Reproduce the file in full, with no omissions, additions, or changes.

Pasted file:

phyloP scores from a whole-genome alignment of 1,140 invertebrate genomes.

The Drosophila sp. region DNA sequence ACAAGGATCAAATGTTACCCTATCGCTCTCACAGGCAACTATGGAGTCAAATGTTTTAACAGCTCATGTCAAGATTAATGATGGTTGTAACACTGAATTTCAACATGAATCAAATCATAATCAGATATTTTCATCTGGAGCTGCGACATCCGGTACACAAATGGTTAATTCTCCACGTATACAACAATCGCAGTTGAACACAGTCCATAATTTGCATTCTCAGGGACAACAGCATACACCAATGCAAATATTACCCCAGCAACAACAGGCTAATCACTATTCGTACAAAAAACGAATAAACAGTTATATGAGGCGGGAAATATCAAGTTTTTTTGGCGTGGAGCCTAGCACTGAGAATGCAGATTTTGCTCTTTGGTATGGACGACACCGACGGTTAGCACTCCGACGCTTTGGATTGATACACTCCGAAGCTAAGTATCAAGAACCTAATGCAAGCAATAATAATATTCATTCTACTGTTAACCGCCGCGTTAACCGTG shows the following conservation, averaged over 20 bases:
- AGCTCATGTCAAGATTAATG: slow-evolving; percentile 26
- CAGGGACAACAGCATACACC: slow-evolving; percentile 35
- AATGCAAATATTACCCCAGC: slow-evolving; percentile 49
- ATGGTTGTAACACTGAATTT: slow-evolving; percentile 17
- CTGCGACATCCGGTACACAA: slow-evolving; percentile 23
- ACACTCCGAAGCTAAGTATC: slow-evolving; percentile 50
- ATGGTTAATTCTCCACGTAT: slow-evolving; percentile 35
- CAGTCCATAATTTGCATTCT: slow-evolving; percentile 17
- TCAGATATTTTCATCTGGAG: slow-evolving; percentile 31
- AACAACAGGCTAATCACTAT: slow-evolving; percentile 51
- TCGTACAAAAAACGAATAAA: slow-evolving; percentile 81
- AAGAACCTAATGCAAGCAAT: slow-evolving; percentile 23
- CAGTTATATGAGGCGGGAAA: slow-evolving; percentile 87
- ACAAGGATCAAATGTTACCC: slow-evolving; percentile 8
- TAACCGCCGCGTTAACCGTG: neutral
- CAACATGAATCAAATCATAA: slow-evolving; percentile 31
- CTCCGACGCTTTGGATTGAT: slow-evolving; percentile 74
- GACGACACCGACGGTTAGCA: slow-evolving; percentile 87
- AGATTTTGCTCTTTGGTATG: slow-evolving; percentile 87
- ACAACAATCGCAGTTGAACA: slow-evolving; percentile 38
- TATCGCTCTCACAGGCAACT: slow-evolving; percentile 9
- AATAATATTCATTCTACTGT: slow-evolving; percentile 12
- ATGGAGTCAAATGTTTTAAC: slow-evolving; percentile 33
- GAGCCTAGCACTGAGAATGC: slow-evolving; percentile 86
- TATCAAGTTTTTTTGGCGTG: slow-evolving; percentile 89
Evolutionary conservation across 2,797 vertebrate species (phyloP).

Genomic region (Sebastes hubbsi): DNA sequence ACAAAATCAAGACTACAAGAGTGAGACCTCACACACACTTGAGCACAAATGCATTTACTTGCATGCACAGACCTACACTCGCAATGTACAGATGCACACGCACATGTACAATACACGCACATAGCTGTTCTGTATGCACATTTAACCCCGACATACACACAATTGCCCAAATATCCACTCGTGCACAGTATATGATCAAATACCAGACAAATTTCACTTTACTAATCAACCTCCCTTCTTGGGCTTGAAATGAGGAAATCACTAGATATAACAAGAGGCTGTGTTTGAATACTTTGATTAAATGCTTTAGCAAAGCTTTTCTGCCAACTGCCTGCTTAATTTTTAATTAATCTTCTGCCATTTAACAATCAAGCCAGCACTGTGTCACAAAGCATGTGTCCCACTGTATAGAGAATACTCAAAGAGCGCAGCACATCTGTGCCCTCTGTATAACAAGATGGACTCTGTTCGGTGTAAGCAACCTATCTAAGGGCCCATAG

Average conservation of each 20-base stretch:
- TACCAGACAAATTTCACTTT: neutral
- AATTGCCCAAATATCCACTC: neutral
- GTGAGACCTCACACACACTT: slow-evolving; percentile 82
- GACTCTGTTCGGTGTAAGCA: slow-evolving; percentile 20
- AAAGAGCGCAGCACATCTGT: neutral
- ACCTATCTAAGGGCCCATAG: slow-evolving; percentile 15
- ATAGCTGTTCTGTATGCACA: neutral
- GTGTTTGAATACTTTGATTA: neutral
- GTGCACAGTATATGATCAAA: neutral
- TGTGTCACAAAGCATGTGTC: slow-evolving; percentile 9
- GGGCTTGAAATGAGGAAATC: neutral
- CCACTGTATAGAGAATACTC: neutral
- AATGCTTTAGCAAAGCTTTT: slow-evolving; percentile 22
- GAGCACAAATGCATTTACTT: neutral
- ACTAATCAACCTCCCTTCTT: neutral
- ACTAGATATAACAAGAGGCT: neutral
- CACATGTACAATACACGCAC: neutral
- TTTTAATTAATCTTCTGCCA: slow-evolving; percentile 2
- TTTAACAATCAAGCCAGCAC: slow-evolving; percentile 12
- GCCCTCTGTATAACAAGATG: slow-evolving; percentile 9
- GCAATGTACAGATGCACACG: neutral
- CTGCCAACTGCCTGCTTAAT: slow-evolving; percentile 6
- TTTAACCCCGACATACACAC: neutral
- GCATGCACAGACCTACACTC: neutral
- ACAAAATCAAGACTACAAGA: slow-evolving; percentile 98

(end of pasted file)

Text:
phyloP scores from a whole-genome alignment of 1,140 invertebrate genomes.

The Drosophila sp. region DNA sequence ACAAGGATCAAATGTTACCCTATCGCTCTCACAGGCAACTATGGAGTCAAATGTTTTAACAGCTCATGTCAAGATTAATGATGGTTGTAACACTGAATTTCAACATGAATCAAATCATAATCAGATATTTTCATCTGGAGCTGCGACATCCGGTACACAAATGGTTAATTCTCCACGTATACAACAATCGCAGTTGAACACAGTCCATAATTTGCATTCTCAGGGACAACAGCATACACCAATGCAAATATTACCCCAGCAACAACAGGCTAATCACTATTCGTACAAAAAACGAATAAACAGTTATATGAGGCGGGAAATATCAAGTTTTTTTGGCGTGGAGCCTAGCACTGAGAATGCAGATTTTGCTCTTTGGTATGGACGACACCGACGGTTAGCACTCCGACGCTTTGGATTGATACACTCCGAAGCTAAGTATCAAGAACCTAATGCAAGCAATAATAATATTCATTCTACTGTTAACCGCCGCGTTAACCGTG shows the following conservation, averaged over 20 bases:
- AGCTCATGTCAAGATTAATG: slow-evolving; percentile 26
- CAGGGACAACAGCATACACC: slow-evolving; percentile 35
- AATGCAAATATTACCCCAGC: slow-evolving; percentile 49
- ATGGTTGTAACACTGAATTT: slow-evolving; percentile 17
- CTGCGACATCCGGTACACAA: slow-evolving; percentile 23
- ACACTCCGAAGCTAAGTATC: slow-evolving; percentile 50
- ATGGTTAATTCTCCACGTAT: slow-evolving; percentile 35
- CAGTCCATAATTTGCATTCT: slow-evolving; percentile 17
- TCAGATATTTTCATCTGGAG: slow-evolving; percentile 31
- AACAACAGGCTAATCACTAT: slow-evolving; percentile 51
- TCGTACAAAAAACGAATAAA: slow-evolving; percentile 81
- AAGAACCTAATGCAAGCAAT: slow-evolving; percentile 23
- CAGTTATATGAGGCGGGAAA: slow-evolving; percentile 87
- ACAAGGATCAAATGTTACCC: slow-evolving; percentile 8
- TAACCGCCGCGTTAACCGTG: neutral
- CAACATGAATCAAATCATAA: slow-evolving; percentile 31
- CTCCGACGCTTTGGATTGAT: slow-evolving; percentile 74
- GACGACACCGACGGTTAGCA: slow-evolving; percentile 87
- AGATTTTGCTCTTTGGTATG: slow-evolving; percentile 87
- ACAACAATCGCAGTTGAACA: slow-evolving; percentile 38
- TATCGCTCTCACAGGCAACT: slow-evolving; percentile 9
- AATAATATTCATTCTACTGT: slow-evolving; percentile 12
- ATGGAGTCAAATGTTTTAAC: slow-evolving; percentile 33
- GAGCCTAGCACTGAGAATGC: slow-evolving; percentile 86
- TATCAAGTTTTTTTGGCGTG: slow-evolving; percentile 89
Evolutionary conservation across 2,797 vertebrate species (phyloP).

Genomic region (Sebastes hubbsi): DNA sequence ACAAAATCAAGACTACAAGAGTGAGACCTCACACACACTTGAGCACAAATGCATTTACTTGCATGCACAGACCTACACTCGCAATGTACAGATGCACACGCACATGTACAATACACGCACATAGCTGTTCTGTATGCACATTTAACCCCGACATACACACAATTGCCCAAATATCCACTCGTGCACAGTATATGATCAAATACCAGACAAATTTCACTTTACTAATCAACCTCCCTTCTTGGGCTTGAAATGAGGAAATCACTAGATATAACAAGAGGCTGTGTTTGAATACTTTGATTAAATGCTTTAGCAAAGCTTTTCTGCCAACTGCCTGCTTAATTTTTAATTAATCTTCTGCCATTTAACAATCAAGCCAGCACTGTGTCACAAAGCATGTGTCCCACTGTATAGAGAATACTCAAAGAGCGCAGCACATCTGTGCCCTCTGTATAACAAGATGGACTCTGTTCGGTGTAAGCAACCTATCTAAGGGCCCATAG

Average conservation of each 20-base stretch:
- TACCAGACAAATTTCACTTT: neutral
- AATTGCCCAAATATCCACTC: neutral
- GTGAGACCTCACACACACTT: slow-evolving; percentile 82
- GACTCTGTTCGGTGTAAGCA: slow-evolving; percentile 20
- AAAGAGCGCAGCACATCTGT: neutral
- ACCTATCTAAGGGCCCATAG: slow-evolving; percentile 15
- ATAGCTGTTCTGTATGCACA: neutral
- GTGTTTGAATACTTTGATTA: neutral
- GTGCACAGTATATGATCAAA: neutral
- TGTGTCACAAAGCATGTGTC: slow-evolving; percentile 9
- GGGCTTGAAATGAGGAAATC: neutral
- CCACTGTATAGAGAATACTC: neutral
- AATGCTTTAGCAAAGCTTTT: slow-evolving; percentile 22
- GAGCACAAATGCATTTACTT: neutral
- ACTAATCAACCTCCCTTCTT: neutral
- ACTAGATATAACAAGAGGCT: neutral
- CACATGTACAATACACGCAC: neutral
- TTTTAATTAATCTTCTGCCA: slow-evolving; percentile 2
- TTTAACAATCAAGCCAGCAC: slow-evolving; percentile 12
- GCCCTCTGTATAACAAGATG: slow-evolving; percentile 9
- GCAATGTACAGATGCACACG: neutral
- CTGCCAACTGCCTGCTTAAT: slow-evolving; percentile 6
- TTTAACCCCGACATACACAC: neutral
- GCATGCACAGACCTACACTC: neutral
- ACAAAATCAAGACTACAAGA: slow-evolving; percentile 98